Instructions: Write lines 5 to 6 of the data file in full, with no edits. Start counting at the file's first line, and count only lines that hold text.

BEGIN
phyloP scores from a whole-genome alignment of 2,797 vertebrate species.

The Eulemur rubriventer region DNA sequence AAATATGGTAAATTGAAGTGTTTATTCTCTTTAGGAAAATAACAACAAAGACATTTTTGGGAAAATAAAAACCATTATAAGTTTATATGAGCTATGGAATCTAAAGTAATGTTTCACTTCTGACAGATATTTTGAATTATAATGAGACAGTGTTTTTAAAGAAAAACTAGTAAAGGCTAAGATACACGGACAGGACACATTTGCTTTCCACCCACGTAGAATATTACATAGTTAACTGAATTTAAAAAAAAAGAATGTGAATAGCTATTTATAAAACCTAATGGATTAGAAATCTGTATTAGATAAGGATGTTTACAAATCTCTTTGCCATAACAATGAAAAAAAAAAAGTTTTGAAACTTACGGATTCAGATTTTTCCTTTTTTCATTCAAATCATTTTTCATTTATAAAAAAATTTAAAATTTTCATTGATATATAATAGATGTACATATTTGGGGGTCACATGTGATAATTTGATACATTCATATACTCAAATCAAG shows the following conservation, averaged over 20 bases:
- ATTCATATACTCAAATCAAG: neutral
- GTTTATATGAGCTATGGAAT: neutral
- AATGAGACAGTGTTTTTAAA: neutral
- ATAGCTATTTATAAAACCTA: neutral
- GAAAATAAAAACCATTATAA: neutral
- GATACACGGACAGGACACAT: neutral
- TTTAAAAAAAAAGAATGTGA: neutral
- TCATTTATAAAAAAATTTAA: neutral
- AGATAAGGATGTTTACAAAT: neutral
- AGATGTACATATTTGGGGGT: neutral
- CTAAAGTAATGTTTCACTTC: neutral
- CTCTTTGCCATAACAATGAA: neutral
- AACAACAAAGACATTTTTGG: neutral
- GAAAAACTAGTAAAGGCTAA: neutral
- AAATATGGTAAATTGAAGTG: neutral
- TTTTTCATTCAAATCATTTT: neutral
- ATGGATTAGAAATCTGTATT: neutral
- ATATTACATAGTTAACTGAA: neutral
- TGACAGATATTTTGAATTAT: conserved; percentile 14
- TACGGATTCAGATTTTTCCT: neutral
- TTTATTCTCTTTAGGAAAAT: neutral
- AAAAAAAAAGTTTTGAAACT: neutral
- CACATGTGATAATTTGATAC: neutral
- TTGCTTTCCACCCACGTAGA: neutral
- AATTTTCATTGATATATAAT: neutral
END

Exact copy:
- AATGAGACAGTGTTTTTAAA: neutral
- ATAGCTATTTATAAAACCTA: neutral